Gangster Al Capone’s Real Fear of this Ghost Will Change the Way You See this Criminal Forever
Al Capone’s mugshot, Miami History

By the time he ended up in a Georgia penitentiary, Capone’s health was in serious decline. Long-term abuse of cocaine meant that he had a perforated septum and struggled with the symptoms of withdrawal. More importantly, he was suffering from the effects of advanced syphilis, a sexually transmitted disease he picked up while running one of Torrio’s brothels and never got treatment for. His poor health made him an easy target for other prisoners, and his cellmate worried that Capone was on the verge of a nervous breakdown.

Tensions with the other prisoners and concerns that Capone was getting special treatment by bribing his guards led to Capone being transferred to Alcatraz, a prison island in San Francisco Bay. At Alcatraz, Capone had his own separate cell. But he was convinced that he wasn’t alone. From the first time that Capone was imprisoned, other prisoners would sometimes hear him screaming at someone named “Jimmy.” This continued in Alcatraz when observers often heard his wailing cries demanding that Jimmy leave him alone or sometimes even just having quiet conversations with him. The problem was, no one but Capone could actually see Jimmy.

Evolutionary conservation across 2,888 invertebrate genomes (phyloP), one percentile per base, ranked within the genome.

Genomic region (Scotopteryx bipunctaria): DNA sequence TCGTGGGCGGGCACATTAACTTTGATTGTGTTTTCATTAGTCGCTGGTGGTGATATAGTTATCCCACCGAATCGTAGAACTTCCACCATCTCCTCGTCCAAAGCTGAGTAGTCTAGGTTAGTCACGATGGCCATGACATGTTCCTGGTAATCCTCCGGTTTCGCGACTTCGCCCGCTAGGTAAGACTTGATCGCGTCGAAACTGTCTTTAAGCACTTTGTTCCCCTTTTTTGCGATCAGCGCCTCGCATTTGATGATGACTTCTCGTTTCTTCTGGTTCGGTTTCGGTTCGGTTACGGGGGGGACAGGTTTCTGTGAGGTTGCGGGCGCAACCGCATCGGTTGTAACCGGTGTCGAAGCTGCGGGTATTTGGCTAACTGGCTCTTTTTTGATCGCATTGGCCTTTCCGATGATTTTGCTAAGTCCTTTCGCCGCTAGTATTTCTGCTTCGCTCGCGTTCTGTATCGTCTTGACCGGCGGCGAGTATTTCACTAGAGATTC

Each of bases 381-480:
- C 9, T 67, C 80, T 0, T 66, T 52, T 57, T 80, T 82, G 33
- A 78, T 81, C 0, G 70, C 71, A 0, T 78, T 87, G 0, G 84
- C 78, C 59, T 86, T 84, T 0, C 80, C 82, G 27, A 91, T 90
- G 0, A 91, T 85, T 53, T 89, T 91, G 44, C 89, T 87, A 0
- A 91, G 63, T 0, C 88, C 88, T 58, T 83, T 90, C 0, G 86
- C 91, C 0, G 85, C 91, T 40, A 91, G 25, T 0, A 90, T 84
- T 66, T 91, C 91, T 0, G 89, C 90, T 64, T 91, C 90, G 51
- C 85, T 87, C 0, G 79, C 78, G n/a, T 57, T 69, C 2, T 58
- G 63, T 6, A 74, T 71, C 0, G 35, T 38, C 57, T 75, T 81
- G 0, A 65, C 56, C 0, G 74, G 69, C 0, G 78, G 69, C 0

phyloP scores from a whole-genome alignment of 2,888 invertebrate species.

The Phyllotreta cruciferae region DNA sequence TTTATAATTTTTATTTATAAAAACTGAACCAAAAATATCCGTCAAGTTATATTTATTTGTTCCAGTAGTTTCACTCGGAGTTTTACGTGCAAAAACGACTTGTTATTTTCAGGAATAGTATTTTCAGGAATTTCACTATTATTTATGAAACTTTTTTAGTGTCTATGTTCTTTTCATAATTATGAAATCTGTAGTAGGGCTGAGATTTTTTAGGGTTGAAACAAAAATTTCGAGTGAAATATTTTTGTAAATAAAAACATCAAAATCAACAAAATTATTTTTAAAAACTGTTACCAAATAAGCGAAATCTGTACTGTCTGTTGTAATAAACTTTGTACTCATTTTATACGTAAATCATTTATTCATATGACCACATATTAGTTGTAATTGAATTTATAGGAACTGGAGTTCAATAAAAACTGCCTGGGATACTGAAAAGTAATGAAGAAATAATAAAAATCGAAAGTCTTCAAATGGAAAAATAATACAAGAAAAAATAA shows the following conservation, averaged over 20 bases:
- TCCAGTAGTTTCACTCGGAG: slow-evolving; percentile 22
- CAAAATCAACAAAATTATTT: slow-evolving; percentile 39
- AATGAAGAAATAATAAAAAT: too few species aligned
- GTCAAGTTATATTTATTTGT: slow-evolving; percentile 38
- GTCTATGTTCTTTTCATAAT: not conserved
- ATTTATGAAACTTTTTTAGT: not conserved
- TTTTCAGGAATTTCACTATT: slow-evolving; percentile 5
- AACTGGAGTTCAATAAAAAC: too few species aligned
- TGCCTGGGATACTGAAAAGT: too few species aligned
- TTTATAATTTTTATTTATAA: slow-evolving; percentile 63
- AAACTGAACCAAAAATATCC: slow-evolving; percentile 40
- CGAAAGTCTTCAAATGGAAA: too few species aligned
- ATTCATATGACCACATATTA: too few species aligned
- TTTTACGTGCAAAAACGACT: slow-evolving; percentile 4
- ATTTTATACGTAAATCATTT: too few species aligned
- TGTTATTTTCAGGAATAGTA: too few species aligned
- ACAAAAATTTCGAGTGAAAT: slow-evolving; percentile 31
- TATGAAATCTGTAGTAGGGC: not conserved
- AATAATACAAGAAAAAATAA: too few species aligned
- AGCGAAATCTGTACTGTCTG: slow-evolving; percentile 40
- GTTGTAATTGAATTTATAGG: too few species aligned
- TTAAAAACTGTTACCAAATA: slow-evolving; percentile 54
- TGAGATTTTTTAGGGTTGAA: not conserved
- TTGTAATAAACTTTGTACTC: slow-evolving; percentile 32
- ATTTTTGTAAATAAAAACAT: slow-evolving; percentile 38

According to Capone, that’s because Jimmy was a ghost. Specifically, he was the ghost of Jimmy Clark, a minor gangster who was killed in the St. Valentine’s Day Massacre. In Alcatraz, Jimmy’s visits from beyond the grave became more frequent as Capone slowly slid into insanity. He would spend long hours alone in his cell plucking at a banjo or babbling to himself. Eventually, even the operators of America’s toughest prison decided that there was no point keeping Capone in captivity. He was no longer the fearsome crime kingpin he used to be; he was simply a broken-down shell.

If you’re a more skeptically-minded person, you’re probably thinking that there must be a less supernatural explanation for Capone’s ghostly visitor, and there is. By the time Capone got treatment for syphilis, it had already progressed to the final stage, where it begins attacking the brain. Over time, this neurosyphilis destroys brain cells and can lead to hallucinations and insanity. The damage to Capone’s brain is the most likely explanation for why he thought he was being haunted by a ghost. Ironically, it was also the thing that ultimately prevented him from dying in prison.

Gangster Al Capone’s Real Fear of this Ghost Will Change the Way You See this Criminal Forever
Al Capone in his later years, NY Post

Capone was paroled in 1939 and sent for medical treatment in Baltimore before retiring to his mansion in Palm Island, Florida. There his mental deterioration continued. In 1946, a psychiatrist examining Capone determined that his remaining mental capacity was equivalent to that of a twelve-year-old. All the while, he continued to be haunted by the vengeful spirit of Jimmy Clark. In 1947, Capone died of a heart attack. He was 48. For many, the idea that the ghost of one of his victims hounded Capone into insanity and an early grave provides a comforting sense of justice. Even if it was probably just in his head.